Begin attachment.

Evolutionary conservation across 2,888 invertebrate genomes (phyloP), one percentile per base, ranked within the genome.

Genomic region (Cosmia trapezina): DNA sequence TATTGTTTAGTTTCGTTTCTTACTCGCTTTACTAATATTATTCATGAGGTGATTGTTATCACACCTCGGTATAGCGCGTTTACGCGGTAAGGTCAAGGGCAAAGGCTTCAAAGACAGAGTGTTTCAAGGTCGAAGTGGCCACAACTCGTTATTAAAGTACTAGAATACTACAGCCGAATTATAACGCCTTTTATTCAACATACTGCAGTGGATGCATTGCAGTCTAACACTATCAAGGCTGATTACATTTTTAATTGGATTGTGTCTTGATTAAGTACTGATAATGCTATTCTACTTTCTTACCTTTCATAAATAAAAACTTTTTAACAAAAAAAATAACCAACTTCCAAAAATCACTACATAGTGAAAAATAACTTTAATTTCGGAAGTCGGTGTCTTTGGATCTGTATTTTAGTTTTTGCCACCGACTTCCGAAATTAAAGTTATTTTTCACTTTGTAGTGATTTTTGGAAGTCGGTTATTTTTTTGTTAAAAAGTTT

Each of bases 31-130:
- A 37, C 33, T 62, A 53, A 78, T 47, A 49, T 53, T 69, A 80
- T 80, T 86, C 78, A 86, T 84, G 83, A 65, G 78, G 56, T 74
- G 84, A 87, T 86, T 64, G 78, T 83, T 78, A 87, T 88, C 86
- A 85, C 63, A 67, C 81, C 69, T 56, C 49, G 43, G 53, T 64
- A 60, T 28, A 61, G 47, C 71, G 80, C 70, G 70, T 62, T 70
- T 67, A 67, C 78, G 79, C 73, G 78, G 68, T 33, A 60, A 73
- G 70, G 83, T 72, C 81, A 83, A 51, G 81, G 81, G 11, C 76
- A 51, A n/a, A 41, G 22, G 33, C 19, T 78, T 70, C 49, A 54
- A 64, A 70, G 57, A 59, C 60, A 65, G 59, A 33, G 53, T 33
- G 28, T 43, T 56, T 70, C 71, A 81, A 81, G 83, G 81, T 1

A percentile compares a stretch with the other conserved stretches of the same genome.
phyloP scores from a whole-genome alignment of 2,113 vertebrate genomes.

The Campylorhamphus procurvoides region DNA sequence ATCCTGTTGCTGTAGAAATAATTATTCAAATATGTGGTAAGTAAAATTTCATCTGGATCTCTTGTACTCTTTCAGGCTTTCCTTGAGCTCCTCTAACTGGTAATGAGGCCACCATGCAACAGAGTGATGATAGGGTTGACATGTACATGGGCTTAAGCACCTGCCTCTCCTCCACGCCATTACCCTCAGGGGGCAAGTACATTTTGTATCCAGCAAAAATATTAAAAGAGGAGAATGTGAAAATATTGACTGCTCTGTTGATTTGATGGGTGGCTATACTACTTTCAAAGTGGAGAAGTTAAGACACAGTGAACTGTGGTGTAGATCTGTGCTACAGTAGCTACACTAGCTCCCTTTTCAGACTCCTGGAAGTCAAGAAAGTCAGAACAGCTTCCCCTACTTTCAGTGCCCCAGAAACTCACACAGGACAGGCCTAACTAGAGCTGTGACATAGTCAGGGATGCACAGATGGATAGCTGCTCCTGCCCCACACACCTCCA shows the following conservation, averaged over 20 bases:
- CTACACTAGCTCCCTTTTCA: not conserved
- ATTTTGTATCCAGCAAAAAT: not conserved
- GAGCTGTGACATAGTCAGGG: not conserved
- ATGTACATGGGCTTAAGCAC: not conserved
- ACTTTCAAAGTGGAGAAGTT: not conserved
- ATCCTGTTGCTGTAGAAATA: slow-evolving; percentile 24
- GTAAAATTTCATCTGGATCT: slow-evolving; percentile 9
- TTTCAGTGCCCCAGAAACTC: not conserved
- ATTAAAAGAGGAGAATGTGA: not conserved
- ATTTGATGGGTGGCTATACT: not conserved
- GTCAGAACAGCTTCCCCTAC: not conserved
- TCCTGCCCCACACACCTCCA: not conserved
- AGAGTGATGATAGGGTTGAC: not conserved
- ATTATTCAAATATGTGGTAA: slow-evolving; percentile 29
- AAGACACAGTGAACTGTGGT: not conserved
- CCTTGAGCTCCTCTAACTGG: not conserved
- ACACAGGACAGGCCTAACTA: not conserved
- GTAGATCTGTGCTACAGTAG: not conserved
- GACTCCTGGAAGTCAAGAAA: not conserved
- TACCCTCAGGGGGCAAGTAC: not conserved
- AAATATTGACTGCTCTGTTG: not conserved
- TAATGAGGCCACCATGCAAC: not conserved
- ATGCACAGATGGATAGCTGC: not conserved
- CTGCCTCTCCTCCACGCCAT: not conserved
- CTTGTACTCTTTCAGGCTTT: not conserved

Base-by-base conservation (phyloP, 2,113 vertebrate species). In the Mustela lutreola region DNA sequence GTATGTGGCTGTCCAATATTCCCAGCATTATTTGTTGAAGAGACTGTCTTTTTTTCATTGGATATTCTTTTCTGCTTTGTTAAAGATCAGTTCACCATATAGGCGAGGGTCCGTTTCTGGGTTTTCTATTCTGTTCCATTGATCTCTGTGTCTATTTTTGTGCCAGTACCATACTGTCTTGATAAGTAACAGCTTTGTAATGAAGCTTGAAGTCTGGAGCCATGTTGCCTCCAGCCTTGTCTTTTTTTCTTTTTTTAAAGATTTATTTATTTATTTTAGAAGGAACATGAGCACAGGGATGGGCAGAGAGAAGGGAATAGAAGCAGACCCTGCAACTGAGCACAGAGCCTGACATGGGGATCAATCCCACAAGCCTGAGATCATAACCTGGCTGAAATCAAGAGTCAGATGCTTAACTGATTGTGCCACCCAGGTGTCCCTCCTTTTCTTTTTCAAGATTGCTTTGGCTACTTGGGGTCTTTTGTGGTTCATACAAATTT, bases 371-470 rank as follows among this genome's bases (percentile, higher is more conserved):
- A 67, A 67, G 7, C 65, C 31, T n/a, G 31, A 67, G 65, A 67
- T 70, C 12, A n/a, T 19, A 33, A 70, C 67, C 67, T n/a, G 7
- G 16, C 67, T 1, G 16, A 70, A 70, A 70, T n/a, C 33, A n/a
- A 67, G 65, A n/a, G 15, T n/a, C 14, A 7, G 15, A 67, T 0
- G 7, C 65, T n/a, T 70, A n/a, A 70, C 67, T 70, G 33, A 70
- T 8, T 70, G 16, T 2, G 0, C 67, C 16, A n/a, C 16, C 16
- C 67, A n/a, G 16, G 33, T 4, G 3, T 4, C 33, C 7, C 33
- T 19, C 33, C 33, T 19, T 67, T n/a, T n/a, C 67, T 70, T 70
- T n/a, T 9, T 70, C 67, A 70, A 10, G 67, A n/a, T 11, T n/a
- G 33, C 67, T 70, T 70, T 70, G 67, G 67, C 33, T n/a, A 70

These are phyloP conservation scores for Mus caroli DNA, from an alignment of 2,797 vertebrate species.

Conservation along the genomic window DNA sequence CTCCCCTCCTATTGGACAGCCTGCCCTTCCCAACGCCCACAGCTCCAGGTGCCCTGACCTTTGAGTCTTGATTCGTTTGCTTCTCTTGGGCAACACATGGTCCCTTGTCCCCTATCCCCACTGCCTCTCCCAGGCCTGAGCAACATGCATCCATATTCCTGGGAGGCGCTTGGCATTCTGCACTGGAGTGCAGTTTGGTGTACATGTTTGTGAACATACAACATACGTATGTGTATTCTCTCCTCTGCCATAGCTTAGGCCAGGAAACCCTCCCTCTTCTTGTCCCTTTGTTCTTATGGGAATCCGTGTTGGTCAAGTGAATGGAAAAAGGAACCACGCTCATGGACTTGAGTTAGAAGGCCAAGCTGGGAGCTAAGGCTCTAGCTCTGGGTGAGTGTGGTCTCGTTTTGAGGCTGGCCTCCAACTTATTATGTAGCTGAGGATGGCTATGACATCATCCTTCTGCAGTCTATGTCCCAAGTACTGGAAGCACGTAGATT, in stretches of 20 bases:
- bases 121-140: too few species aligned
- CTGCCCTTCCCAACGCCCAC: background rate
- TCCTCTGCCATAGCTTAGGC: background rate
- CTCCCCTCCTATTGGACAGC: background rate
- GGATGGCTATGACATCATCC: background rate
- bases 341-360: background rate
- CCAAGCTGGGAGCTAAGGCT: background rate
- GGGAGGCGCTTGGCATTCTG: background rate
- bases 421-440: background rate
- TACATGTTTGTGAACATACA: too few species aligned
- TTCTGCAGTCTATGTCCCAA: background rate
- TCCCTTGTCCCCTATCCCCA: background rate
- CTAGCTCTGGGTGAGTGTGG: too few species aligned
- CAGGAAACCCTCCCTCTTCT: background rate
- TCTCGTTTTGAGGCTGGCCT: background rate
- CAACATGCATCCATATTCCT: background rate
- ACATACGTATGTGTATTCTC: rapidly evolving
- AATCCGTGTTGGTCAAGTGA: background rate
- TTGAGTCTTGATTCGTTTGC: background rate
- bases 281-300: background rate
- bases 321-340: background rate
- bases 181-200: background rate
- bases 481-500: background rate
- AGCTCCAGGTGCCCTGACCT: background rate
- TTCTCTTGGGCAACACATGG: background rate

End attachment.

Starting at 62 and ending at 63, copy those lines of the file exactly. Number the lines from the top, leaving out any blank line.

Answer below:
- GGGAGGCGCTTGGCATTCTG: background rate
- bases 421-440: background rate